Uganda on Saturday declared the end of the bird flu outbreak, which has led to the death of thousands of birds and affected the country’s poultry export.
Christopher Kibanzanga, the state minister for agriculture, told reporters that Uganda is now free from bird flu or avian influenza that broke out in Januar.
The outbreak was declared on January 15, affecting domestic and wild birds in the three central districts of Wakiso, Kalangala and Masaka, along the shores of Lake Victoria.
“The laboratory samples collected from domestic poultry birds and wild birds have been confirmed negative since March to date,” Kibanzanga said.
The disease killed at least 50,000 domestic birds and 10,000 wild birds in the country, according to figures from the ministry.
Kibanzanga said the outbreak negatively impacted on the country’s economy, resulting from trade bans on export of poultry products to neighbouring Kenya, Tanzania, Rwanda, Burundi and DR Congo.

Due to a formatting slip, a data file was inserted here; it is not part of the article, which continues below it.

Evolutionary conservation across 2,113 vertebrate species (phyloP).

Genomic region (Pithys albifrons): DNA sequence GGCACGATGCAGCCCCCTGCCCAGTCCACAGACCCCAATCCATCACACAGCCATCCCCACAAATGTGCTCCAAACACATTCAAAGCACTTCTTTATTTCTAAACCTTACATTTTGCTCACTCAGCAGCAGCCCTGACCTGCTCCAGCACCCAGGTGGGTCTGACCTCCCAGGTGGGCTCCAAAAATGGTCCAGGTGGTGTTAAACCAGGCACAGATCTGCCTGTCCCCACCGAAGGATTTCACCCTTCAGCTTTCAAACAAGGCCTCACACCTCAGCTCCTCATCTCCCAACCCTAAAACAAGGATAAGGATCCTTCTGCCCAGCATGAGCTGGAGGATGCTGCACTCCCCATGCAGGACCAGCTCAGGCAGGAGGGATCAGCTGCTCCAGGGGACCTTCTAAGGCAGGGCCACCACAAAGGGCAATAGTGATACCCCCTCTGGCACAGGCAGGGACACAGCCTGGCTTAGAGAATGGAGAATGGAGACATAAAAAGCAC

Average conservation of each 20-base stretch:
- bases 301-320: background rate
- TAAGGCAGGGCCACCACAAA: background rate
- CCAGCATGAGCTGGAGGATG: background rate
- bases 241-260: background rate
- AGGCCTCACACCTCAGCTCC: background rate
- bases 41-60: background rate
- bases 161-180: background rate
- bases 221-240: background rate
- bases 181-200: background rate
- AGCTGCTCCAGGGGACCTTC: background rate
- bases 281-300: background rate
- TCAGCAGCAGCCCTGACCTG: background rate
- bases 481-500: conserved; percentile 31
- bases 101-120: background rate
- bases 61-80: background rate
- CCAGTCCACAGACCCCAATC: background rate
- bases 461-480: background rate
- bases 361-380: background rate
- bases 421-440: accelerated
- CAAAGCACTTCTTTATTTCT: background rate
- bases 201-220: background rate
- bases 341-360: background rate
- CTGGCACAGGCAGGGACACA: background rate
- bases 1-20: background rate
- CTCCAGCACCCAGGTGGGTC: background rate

The minister said the Kenyan government has agreed to partially lift the poultry trade ban through compartments.
Compartments are certified and licensed firms that have fulfilled the exporting conditions.
Uganda is among the countries in sub-Saharan Africa that face a high risk of a bird flu outbreak as it is crisscrossed by several routes for migratory birds.
Avian influenza is an infectious disease of birds caused by type A strains of the influenza virus, according to World Health Organisation (WHO).
The infection can cause a wide spectrum of symptoms in birds, ranging from mild illness, which may pass unnoticed, to a fatal disease that can cause severe epidemics.
According to the WHO, avian influenza viruses do not normally infect humans but there have been instances of certain highly pathogenic strains causing severe respiratory disease in humans.